[i.C29'] their confines from Pilasqu,
[i.C30'] which is on the other side of the Tigris, and Arman of Ugarsallu
[i.C31'] as far as Lullume.
[Tukulti-Ninurta, king of Assyria, and] Kaštiliašu, king of Karduniašnote[Only the name Kaštiliašu (1222-1215) is legible. The name of his opponent is a conjecture, and the identification with the fourth king called Kaštiliašu is hypothetical.]
[ii.C2] ... in open battle.
[ii.B1'] his servants, he made ...
[ii.B2'] to Mount Kullar [...]
[ii.B3'] Enlil-kudurri-usur, king of Assyria, and Adad-šuma-usur, king of Karduniaš,note[Enlil-kudurri-usur was king of Assyria from 1186 to 1182; he was succeeded by Ninurta-apil-ekur (1181-1179). Adad-šuma-usur was king of Babylonia between 1206 and 1177.] with another
[ii.B4'] did battle. As Enlil-kudurri-usur and Adad-šuma-usur
[ii.B5'] were engaged in battle, Ninurta-apil-ekur
[ii.B6'] went home. He mustered his numerous troops and
[ii.B7'] marched to conquer Libbi-ali (the city of Aššur).
[ii.B8'] But [...] arrived unexpectedly, so he turned and went home.
[ii.B9'] In the time of Zababa-šuma-iddina, king of Karduniaš,
[ii.B10'] Aššur-dan, king of Assyria, went down to Karduniaš.note[Zababa-šuma-iddina briefly was king of Babylonia in 1158; Aššur-dan ruled Assyria from 1178 to 1133.]
[ii.B11'] Zaban, Irriya, Ugarsallu and [...]
[ii.B12'] he captured. He took their vast booty to Assyria.
together they made an entente cordiale.
[ii.A2'] he went home.note[There is no line, suggesting that in the lacuna, Nebuchadnezzar must have been mentioned too.]
After he had gone, Nebuchadnezzarnote[The rule of Nebuchadnezzar I of Babylonia lasted from 1125 to 1104; his Assyrian contemporary Aššur-reš-iši ruled from 1132 to 1114.]
[ii.A3'] took his siege engines and Zanqi, a fortress in Assyria,
[ii.A4'] he went to conquer. Aššur-reš-iši, king of Assyria,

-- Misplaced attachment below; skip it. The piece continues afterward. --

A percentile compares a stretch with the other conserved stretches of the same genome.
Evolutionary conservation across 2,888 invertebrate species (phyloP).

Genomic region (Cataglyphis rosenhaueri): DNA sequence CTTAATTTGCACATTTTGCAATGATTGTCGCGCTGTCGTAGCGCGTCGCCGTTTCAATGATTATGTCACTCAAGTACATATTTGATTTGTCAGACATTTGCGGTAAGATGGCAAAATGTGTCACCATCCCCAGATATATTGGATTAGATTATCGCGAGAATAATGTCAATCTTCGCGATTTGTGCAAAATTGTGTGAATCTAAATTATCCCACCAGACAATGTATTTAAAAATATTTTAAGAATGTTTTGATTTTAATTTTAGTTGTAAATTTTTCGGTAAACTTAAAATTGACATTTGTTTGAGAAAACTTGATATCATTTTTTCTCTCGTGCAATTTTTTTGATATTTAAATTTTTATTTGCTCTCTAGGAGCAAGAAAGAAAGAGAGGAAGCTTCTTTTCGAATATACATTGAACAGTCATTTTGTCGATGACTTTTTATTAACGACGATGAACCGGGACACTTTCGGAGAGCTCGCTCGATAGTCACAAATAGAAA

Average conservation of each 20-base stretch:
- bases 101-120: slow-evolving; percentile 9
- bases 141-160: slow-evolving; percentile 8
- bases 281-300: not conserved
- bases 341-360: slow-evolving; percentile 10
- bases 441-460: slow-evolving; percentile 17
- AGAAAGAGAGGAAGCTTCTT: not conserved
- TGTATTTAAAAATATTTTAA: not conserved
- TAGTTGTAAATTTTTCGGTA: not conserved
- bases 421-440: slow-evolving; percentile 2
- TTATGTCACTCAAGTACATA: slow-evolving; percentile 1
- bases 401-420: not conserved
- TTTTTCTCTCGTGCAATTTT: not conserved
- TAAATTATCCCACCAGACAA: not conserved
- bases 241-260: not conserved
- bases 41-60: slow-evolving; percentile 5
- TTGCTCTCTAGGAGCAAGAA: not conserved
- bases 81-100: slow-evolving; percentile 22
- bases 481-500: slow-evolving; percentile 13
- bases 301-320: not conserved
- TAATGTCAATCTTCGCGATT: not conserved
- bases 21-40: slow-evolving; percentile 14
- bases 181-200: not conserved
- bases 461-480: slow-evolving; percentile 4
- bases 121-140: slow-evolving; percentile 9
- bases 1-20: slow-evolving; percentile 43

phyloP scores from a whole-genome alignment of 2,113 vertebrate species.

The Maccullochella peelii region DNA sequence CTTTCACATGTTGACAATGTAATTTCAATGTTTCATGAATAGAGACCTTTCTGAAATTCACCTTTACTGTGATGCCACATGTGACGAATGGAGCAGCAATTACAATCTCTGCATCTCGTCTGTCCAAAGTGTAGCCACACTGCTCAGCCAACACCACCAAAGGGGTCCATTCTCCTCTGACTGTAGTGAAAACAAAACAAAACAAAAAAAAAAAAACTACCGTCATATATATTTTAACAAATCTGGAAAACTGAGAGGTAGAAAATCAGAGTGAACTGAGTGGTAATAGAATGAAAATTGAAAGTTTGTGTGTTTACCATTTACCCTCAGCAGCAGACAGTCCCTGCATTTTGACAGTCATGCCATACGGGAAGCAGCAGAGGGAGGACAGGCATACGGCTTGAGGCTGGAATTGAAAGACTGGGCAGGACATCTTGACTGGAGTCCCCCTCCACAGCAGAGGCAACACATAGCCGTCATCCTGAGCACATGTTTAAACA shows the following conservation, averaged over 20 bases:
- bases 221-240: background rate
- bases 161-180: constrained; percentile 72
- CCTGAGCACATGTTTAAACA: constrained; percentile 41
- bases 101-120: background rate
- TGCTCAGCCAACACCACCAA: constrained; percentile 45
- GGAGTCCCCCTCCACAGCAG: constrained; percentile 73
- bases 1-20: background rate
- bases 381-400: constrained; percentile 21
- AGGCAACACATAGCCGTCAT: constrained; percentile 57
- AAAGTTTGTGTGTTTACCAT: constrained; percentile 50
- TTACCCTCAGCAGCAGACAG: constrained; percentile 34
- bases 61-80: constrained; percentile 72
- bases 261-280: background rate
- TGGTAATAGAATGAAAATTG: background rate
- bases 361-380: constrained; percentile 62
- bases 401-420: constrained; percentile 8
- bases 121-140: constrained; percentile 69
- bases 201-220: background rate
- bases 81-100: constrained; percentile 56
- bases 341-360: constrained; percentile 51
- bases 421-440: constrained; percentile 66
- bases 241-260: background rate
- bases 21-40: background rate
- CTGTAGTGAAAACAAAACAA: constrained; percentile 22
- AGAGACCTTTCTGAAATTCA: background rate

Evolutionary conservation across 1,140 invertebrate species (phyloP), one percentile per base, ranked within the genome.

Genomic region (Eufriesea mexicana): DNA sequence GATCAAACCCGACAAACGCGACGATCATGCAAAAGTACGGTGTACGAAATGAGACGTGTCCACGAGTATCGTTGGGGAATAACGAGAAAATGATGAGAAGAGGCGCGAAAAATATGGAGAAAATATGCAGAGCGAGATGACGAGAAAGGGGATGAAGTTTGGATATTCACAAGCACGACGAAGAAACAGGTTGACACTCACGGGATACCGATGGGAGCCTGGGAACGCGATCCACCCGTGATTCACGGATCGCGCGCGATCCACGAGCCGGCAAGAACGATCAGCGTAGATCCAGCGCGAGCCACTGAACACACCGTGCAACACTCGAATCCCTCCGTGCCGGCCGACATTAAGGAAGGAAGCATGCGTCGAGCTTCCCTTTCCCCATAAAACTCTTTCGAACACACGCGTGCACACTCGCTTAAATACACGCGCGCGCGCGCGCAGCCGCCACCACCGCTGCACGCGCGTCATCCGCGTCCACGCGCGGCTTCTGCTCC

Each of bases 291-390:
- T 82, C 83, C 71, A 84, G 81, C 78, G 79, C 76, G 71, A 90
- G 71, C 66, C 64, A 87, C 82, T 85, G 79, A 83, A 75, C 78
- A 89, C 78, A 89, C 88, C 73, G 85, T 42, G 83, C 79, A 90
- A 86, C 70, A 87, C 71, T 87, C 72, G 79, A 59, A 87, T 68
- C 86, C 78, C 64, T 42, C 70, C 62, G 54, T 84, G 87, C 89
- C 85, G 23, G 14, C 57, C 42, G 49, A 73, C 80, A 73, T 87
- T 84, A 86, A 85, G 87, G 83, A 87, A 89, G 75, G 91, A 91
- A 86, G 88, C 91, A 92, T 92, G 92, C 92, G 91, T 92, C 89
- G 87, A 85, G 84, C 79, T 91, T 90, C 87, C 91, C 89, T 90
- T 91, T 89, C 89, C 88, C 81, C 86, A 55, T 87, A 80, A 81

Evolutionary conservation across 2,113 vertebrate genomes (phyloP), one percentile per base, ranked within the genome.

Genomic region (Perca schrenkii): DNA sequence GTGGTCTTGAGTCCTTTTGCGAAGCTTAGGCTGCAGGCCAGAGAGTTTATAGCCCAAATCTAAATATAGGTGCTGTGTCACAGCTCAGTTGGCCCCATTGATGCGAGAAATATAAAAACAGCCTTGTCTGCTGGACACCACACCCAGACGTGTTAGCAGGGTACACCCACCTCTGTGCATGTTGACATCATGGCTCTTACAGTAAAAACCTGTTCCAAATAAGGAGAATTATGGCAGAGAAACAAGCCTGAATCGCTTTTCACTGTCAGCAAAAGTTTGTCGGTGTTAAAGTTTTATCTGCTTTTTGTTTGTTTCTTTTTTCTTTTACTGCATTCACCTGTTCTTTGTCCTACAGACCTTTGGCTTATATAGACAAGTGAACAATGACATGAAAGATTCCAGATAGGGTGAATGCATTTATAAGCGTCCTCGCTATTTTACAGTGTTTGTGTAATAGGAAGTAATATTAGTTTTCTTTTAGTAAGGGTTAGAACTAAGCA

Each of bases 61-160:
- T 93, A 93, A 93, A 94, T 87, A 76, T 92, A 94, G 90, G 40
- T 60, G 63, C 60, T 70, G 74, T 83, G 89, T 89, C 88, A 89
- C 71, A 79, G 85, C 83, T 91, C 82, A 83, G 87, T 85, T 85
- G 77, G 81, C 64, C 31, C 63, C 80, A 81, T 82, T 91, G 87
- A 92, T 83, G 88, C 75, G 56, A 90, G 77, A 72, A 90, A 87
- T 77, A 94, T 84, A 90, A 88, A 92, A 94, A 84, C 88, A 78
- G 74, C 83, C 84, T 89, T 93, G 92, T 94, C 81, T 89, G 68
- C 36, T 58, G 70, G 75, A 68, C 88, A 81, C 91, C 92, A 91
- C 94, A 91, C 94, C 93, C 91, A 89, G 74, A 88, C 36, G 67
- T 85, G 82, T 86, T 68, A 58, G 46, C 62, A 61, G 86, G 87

[ii.A5'] mustered his chariots to go against him.
[ii.A6'] To prevent the siege engines being taken from him, Nebuchadnezzar burnt them.
[ii.A7'] He turned and went home.
[ii.A8'] This same Nebuchadnezzar with chariots and infantry,
[ii.A9'] went to conquer Idi, a fortress of Assyria. Assur-reš-iši
[ii.A10'] sent chariots and infantry to help the fortress.
[ii.A11'] He fought with Nebuchadnezzar, brought about his total defeat, slaughtered his troops and
[ii.A12'] carried off his camp. Forty of his chariots with harness were taken away and
[ii.A13'] Karaštu[?], Nebuchadnezzar's field-marshal, was captured.
[ii.A14'] Tiglath-pileser I, king of Assyria, and Marduk-nadin-ahhe, king of Karduniaš.note[Tiglath-pileser I became king of Assyria in 1114 and ruled to 1176. Marduk-nadin-ahhe was ruler of Babylonia from 1099 to 1082.]
[ii.A15'] Twice Tiglath-pileser drew up a battle array of chariots, as many as were by the Lower Zab,
[ii.A16'] opposite Ahizûhina, and
[ii.A17'] in the second year he defeated Marduk-nadin-ahhe at Gurmarritu, which is upstream from Akkad.
[ii.A18'] Dur-Kurigalzu, Sippar-ša-Šamaš
[ii.A20'] Babylon, and Upû, the great urban centers,
[ii.A21'] he captured together with their forts.
[ii.A22'] At that time, Ugarsallu
[ii.A23'] he plundered as far as Lubda.
[ii.A24'] He ruled every part of Suhu as far as Rapiqu.
[ii.A25'] In the time of Aššur-bêl-kala, king of Assyria,note[The Assyrian Aššur-bêl-kala's rule lasted from 1073 to 1056; his contemporary Marduk-šapik-zeri became king of Babylonia in 1081 and passed away in 1069.]
[ii.A26'] Marduk-šapik-zeri was the king of Karduniaš.
[ii.A27'] An entente cordiale
[ii.A28'] they together made.
[ii.A29'] At the time of Aššur-bêl-kala, king of Assyria,
[ii.A30'] Marduk-šapik-zeri, king of Karduniaš, passed away.
[ii.A31'] Aššur-bêl-kala appointed Adad-apla-iddina, son of Esagil-šaduni, son of a nobody,
[ii.A32'] as sovereign over the Babylonians.
[ii.A33'] Aššur-bêl-kala, king of Assyria,
[ii.A34'] married the daughter of Adad-apla-iddina, king of Karduniaš, and
[ii.A35'] took her with a vast dowry to Assyria.
[ii.A36'] The peoples of Assyria and Karduniaš
[ii.A37'] were joined together.